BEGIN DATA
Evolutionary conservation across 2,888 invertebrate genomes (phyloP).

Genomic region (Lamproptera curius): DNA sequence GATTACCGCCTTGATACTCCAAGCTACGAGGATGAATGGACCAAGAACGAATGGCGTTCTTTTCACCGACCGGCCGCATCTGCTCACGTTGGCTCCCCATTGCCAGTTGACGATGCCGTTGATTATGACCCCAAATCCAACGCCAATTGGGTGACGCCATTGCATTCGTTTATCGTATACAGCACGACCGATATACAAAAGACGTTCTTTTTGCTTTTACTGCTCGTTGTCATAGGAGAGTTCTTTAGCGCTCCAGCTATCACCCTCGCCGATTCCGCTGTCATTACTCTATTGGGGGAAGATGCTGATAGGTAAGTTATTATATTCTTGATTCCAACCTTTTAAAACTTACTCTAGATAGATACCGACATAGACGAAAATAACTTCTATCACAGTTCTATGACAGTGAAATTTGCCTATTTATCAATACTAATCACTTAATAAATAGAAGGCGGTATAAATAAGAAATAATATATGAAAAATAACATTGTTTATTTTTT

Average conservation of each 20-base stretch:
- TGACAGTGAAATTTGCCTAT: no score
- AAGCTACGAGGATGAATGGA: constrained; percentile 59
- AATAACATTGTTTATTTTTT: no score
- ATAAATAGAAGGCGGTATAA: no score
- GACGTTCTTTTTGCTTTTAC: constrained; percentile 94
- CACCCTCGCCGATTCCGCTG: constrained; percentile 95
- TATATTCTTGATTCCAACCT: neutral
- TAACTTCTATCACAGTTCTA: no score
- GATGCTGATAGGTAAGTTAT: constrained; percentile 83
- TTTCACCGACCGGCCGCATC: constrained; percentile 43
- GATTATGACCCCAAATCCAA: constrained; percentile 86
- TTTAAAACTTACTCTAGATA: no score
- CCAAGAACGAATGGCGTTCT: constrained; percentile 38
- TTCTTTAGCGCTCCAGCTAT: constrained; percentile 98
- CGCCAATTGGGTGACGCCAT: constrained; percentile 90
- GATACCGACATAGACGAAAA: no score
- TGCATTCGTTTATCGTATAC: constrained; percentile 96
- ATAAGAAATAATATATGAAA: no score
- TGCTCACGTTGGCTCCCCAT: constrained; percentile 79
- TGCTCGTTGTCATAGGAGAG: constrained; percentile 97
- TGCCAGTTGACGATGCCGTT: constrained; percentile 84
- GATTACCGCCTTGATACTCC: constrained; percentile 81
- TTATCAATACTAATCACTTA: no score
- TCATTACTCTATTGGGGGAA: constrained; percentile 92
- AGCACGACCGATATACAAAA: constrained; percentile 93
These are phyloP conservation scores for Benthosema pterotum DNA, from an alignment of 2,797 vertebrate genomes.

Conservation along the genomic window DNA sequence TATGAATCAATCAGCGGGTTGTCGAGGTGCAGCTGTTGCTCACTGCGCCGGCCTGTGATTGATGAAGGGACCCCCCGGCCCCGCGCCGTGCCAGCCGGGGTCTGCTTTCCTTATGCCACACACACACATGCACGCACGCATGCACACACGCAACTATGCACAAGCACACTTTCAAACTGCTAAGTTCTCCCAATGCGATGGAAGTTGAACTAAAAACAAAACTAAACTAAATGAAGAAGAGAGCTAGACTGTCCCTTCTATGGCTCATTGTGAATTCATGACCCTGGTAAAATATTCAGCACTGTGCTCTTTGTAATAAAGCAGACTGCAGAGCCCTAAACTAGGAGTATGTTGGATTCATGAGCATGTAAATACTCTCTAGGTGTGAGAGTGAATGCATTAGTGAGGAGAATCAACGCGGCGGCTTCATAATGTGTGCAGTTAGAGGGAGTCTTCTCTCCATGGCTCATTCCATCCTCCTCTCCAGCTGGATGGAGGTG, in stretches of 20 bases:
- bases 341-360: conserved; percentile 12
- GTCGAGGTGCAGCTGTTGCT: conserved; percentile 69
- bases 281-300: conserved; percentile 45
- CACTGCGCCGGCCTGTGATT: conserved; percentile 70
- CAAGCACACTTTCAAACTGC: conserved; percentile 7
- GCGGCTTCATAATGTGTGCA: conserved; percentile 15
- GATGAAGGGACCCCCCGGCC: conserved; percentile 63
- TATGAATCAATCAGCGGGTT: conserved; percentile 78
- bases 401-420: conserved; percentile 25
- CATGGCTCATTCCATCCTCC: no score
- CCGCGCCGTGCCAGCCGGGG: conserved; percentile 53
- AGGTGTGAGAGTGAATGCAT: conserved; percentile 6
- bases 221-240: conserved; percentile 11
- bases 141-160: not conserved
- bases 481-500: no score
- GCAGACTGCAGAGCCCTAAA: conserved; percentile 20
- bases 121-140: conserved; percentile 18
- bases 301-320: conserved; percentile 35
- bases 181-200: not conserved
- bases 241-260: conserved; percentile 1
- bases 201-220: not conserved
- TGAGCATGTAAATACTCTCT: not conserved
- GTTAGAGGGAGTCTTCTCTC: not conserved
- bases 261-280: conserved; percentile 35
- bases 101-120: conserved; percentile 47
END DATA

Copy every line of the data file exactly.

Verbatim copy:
Evolutionary conservation across 2,888 invertebrate genomes (phyloP).

Genomic region (Lamproptera curius): DNA sequence GATTACCGCCTTGATACTCCAAGCTACGAGGATGAATGGACCAAGAACGAATGGCGTTCTTTTCACCGACCGGCCGCATCTGCTCACGTTGGCTCCCCATTGCCAGTTGACGATGCCGTTGATTATGACCCCAAATCCAACGCCAATTGGGTGACGCCATTGCATTCGTTTATCGTATACAGCACGACCGATATACAAAAGACGTTCTTTTTGCTTTTACTGCTCGTTGTCATAGGAGAGTTCTTTAGCGCTCCAGCTATCACCCTCGCCGATTCCGCTGTCATTACTCTATTGGGGGAAGATGCTGATAGGTAAGTTATTATATTCTTGATTCCAACCTTTTAAAACTTACTCTAGATAGATACCGACATAGACGAAAATAACTTCTATCACAGTTCTATGACAGTGAAATTTGCCTATTTATCAATACTAATCACTTAATAAATAGAAGGCGGTATAAATAAGAAATAATATATGAAAAATAACATTGTTTATTTTTT

Average conservation of each 20-base stretch:
- TGACAGTGAAATTTGCCTAT: no score
- AAGCTACGAGGATGAATGGA: constrained; percentile 59
- AATAACATTGTTTATTTTTT: no score
- ATAAATAGAAGGCGGTATAA: no score
- GACGTTCTTTTTGCTTTTAC: constrained; percentile 94
- CACCCTCGCCGATTCCGCTG: constrained; percentile 95
- TATATTCTTGATTCCAACCT: neutral
- TAACTTCTATCACAGTTCTA: no score
- GATGCTGATAGGTAAGTTAT: constrained; percentile 83
- TTTCACCGACCGGCCGCATC: constrained; percentile 43
- GATTATGACCCCAAATCCAA: constrained; percentile 86
- TTTAAAACTTACTCTAGATA: no score
- CCAAGAACGAATGGCGTTCT: constrained; percentile 38
- TTCTTTAGCGCTCCAGCTAT: constrained; percentile 98
- CGCCAATTGGGTGACGCCAT: constrained; percentile 90
- GATACCGACATAGACGAAAA: no score
- TGCATTCGTTTATCGTATAC: constrained; percentile 96
- ATAAGAAATAATATATGAAA: no score
- TGCTCACGTTGGCTCCCCAT: constrained; percentile 79
- TGCTCGTTGTCATAGGAGAG: constrained; percentile 97
- TGCCAGTTGACGATGCCGTT: constrained; percentile 84
- GATTACCGCCTTGATACTCC: constrained; percentile 81
- TTATCAATACTAATCACTTA: no score
- TCATTACTCTATTGGGGGAA: constrained; percentile 92
- AGCACGACCGATATACAAAA: constrained; percentile 93
These are phyloP conservation scores for Benthosema pterotum DNA, from an alignment of 2,797 vertebrate genomes.

Conservation along the genomic window DNA sequence TATGAATCAATCAGCGGGTTGTCGAGGTGCAGCTGTTGCTCACTGCGCCGGCCTGTGATTGATGAAGGGACCCCCCGGCCCCGCGCCGTGCCAGCCGGGGTCTGCTTTCCTTATGCCACACACACACATGCACGCACGCATGCACACACGCAACTATGCACAAGCACACTTTCAAACTGCTAAGTTCTCCCAATGCGATGGAAGTTGAACTAAAAACAAAACTAAACTAAATGAAGAAGAGAGCTAGACTGTCCCTTCTATGGCTCATTGTGAATTCATGACCCTGGTAAAATATTCAGCACTGTGCTCTTTGTAATAAAGCAGACTGCAGAGCCCTAAACTAGGAGTATGTTGGATTCATGAGCATGTAAATACTCTCTAGGTGTGAGAGTGAATGCATTAGTGAGGAGAATCAACGCGGCGGCTTCATAATGTGTGCAGTTAGAGGGAGTCTTCTCTCCATGGCTCATTCCATCCTCCTCTCCAGCTGGATGGAGGTG, in stretches of 20 bases:
- bases 341-360: conserved; percentile 12
- GTCGAGGTGCAGCTGTTGCT: conserved; percentile 69
- bases 281-300: conserved; percentile 45
- CACTGCGCCGGCCTGTGATT: conserved; percentile 70
- CAAGCACACTTTCAAACTGC: conserved; percentile 7
- GCGGCTTCATAATGTGTGCA: conserved; percentile 15
- GATGAAGGGACCCCCCGGCC: conserved; percentile 63
- TATGAATCAATCAGCGGGTT: conserved; percentile 78
- bases 401-420: conserved; percentile 25
- CATGGCTCATTCCATCCTCC: no score
- CCGCGCCGTGCCAGCCGGGG: conserved; percentile 53
- AGGTGTGAGAGTGAATGCAT: conserved; percentile 6
- bases 221-240: conserved; percentile 11
- bases 141-160: not conserved
- bases 481-500: no score
- GCAGACTGCAGAGCCCTAAA: conserved; percentile 20
- bases 121-140: conserved; percentile 18
- bases 301-320: conserved; percentile 35
- bases 181-200: not conserved
- bases 241-260: conserved; percentile 1
- bases 201-220: not conserved
- TGAGCATGTAAATACTCTCT: not conserved
- GTTAGAGGGAGTCTTCTCTC: not conserved
- bases 261-280: conserved; percentile 35
- bases 101-120: conserved; percentile 47